Cairo should use Brexit to devalue its own pound
Brexit has added an ominous and perilous new turn to the Egyptian central bank’s battle with the laws of supply and demand.
If the bank were clever, it could seize on the moment to sharply devalue or even float the currency. If it does not, Egypt will continue lurching from one currency crisis to the next.
That the Egyptian pound is seriously overvalued is plain to see. The central bank has fixed its official rate at about 8.86 to the US dollar. But as of Tuesday, it was trading for 11.05 to 11.08 on the black market, according to Reuters, despite increasingly onerous capital controls and new rules punishing traders who buy and sell foreign currency at any price but the official rate.
The value of the Egyptian pound began plummeting almost as soon as the first tear gas was fired in the January 2011 uprising, which chased away many of the country’s main sources of foreign currency.
The central bank should have let the official price of the pound fall to reflect its reduced value, but it didn’t. Instead, it has repeatedly waited until acute shortages of foreign currency give it no choice but to devalue.
Now Brexit has come along and added fuel to the fire.
Britain’s vote on June 23 to leave the European Union spurred investors to switch funds out of sterling and the euro and into the safe haven of US dollars, pushing the value of the greenback up.
Egypt’s currency is fixed against the dollar, even though Europe and Britain together account for a much larger share of Egypt’s foreign trade than America does.
Before the Brexit vote, one euro bought 10.14 Egyptian pounds at the official rate, but by Wednesday this had slumped to 9.72. Sterling’s fall was even more dramatic. Before the vote, one British pound bought 13.10 Egyptian pounds, but on Wednesday it fetched only 11.90.
This means that as Egypt’s currency follows the dollar upwards, the price of Egyptian goods and services in its main export markets has soared. Good luck finding buyers, let alone foreign investors willing to sink their funds into the country.
This month, the cabinet announced it had drawn up legislation that would have prison sentences for traders selling foreign currency outside the official exchange rate. The problem with this is that the central bank does not have enough foreign currency to meet local demand. Businessmen who need to import components to keep their factories running are often simply out of luck.
Over the past few years, officials have been flying around the world to convince anyone with the means to give or lend the Egyptian government foreign currency to help it delay the inevitable devaluation. Saudi Arabia, the UAE, Kuwait, China, Japan, South Korea – anyone who might listen.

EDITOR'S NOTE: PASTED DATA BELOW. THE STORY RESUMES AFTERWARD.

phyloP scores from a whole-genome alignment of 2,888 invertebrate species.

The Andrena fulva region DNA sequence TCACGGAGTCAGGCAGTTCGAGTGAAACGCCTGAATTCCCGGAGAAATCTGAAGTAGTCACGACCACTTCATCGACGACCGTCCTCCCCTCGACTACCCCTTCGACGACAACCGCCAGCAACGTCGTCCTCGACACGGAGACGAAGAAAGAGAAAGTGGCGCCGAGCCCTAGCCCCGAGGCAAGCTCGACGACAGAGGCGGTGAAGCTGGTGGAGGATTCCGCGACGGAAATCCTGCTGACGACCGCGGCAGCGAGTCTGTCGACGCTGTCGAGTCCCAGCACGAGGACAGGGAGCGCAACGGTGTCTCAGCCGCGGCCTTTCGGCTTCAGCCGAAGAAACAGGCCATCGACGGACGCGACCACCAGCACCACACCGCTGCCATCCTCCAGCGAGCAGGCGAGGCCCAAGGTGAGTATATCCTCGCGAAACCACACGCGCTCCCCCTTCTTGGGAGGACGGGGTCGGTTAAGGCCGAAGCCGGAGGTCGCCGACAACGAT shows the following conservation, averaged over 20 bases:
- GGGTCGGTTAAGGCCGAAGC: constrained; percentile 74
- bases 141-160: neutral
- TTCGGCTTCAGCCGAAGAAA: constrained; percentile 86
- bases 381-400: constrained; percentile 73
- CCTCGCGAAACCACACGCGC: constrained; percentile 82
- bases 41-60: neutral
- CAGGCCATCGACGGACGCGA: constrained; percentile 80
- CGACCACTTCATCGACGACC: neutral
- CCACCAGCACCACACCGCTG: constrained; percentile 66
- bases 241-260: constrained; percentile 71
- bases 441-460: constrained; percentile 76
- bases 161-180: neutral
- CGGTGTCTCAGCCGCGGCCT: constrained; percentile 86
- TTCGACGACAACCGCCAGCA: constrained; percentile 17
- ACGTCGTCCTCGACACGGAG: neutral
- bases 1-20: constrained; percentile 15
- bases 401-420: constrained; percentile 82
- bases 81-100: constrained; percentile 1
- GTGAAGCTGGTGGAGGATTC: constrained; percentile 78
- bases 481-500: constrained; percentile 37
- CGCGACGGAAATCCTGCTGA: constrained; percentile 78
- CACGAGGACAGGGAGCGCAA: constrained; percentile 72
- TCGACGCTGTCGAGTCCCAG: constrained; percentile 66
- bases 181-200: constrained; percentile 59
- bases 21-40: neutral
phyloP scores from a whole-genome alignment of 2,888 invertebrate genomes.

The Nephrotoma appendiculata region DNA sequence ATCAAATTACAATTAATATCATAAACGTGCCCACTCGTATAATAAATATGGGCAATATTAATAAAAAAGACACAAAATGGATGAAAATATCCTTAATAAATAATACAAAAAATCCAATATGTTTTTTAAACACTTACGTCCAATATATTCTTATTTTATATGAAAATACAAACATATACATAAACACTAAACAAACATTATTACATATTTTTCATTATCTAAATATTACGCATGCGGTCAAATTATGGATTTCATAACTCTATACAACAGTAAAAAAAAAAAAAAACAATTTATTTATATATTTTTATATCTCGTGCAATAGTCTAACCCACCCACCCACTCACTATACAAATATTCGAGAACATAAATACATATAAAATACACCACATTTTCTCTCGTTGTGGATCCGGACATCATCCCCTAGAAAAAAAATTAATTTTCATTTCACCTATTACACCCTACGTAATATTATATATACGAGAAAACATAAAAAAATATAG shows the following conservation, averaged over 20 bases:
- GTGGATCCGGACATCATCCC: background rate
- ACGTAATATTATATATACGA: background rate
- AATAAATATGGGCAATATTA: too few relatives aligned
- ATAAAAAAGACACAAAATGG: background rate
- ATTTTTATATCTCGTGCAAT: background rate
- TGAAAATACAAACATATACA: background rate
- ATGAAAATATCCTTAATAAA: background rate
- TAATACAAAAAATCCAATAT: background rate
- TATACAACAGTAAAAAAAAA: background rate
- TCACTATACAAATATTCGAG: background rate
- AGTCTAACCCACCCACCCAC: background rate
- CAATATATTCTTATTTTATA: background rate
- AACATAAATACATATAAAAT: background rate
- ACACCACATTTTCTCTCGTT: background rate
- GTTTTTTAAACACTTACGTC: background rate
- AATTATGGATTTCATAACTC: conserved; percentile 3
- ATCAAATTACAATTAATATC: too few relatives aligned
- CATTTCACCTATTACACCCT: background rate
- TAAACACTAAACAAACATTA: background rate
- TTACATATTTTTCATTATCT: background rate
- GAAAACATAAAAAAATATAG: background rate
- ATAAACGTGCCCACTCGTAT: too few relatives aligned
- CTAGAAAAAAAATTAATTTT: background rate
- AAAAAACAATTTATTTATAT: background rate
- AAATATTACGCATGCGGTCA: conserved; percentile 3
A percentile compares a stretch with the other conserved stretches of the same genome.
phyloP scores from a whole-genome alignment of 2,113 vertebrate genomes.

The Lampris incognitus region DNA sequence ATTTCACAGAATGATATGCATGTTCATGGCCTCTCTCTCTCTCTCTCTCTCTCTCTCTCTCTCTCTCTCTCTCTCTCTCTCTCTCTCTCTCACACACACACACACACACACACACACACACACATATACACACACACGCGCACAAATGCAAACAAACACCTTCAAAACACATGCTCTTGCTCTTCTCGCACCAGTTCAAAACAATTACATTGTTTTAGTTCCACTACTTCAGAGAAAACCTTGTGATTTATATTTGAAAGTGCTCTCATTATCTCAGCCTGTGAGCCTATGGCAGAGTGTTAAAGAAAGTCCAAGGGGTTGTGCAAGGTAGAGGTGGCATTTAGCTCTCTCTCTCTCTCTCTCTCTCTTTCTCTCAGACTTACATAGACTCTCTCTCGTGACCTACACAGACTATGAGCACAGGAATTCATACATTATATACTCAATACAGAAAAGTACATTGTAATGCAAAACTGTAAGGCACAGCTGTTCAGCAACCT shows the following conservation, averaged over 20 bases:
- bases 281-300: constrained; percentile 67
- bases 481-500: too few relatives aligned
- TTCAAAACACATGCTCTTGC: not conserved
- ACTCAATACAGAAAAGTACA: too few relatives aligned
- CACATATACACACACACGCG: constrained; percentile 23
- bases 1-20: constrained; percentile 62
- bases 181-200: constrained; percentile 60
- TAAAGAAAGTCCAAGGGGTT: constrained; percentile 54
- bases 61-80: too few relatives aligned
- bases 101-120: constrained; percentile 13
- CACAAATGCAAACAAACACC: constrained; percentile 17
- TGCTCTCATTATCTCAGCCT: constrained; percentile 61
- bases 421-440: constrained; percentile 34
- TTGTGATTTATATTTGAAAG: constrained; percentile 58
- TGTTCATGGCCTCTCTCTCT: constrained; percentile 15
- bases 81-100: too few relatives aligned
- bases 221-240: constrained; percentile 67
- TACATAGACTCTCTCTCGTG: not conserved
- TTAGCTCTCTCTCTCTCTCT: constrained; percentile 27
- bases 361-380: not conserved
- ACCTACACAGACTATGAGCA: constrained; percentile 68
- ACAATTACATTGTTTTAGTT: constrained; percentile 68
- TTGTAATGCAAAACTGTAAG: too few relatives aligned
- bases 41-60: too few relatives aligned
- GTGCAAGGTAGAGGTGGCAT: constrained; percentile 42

“This is the Scheherazade economic policy,” one Egyptian financier wryly notes, in a reference to the queen in the Thousand and One Nights who must tell an exciting new story each night to avoid being put to death by the king.
Egypt added $5.4 billion to its external debt in the nine months to end of March, bringing its external debt of all maturities to $53.4bn, according to the central bank’s latest monthly statistical bulletin. Since then it has got more central bank deposits from Saudi Arabia and the UAE. Eventually, all these loans will have to be paid back.
Egypt has also approached the World Bank, and according to a Reuters report, the International Monetary Fund.
The difference with the IMF is that it will demand economic reforms in return for any loan. First among them, no doubt, will be a sharp devaluation of the Egyptian pound.
Curiously, such a devaluation may be one of the easiest conditions on the table: the last time Egypt devalued the pound, during a cash crisis in March, dire predictions of a major jump in domestic prices seem simply to have been wrong.
Despite the 14 per cent devaluation, the consumer price index in May rose only 12.3 per cent year on year, from 10.3 per cent in April. Further, the latest inflation figure was less than the 13.1 per cent recorded in May 2015.
Core inflation, which strips out subsidised goods and volatile items such as fruit and vegetables, was a bit more worrying. It rose to 12.2 per cent in May from 9.5 per cent in April, and up from 8.1 in May last year.
The government could use the political and economic fallout from Brexit as cover for a reform that it should have made years ago, and that it will certainly have to make eventually. The only question should be timing. Do it now, or wait until the end of Ramadan?
Patrick Werr has worked as a financial writer in Egypt for 25 years.
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Published: June 29, 2016 04:00 AM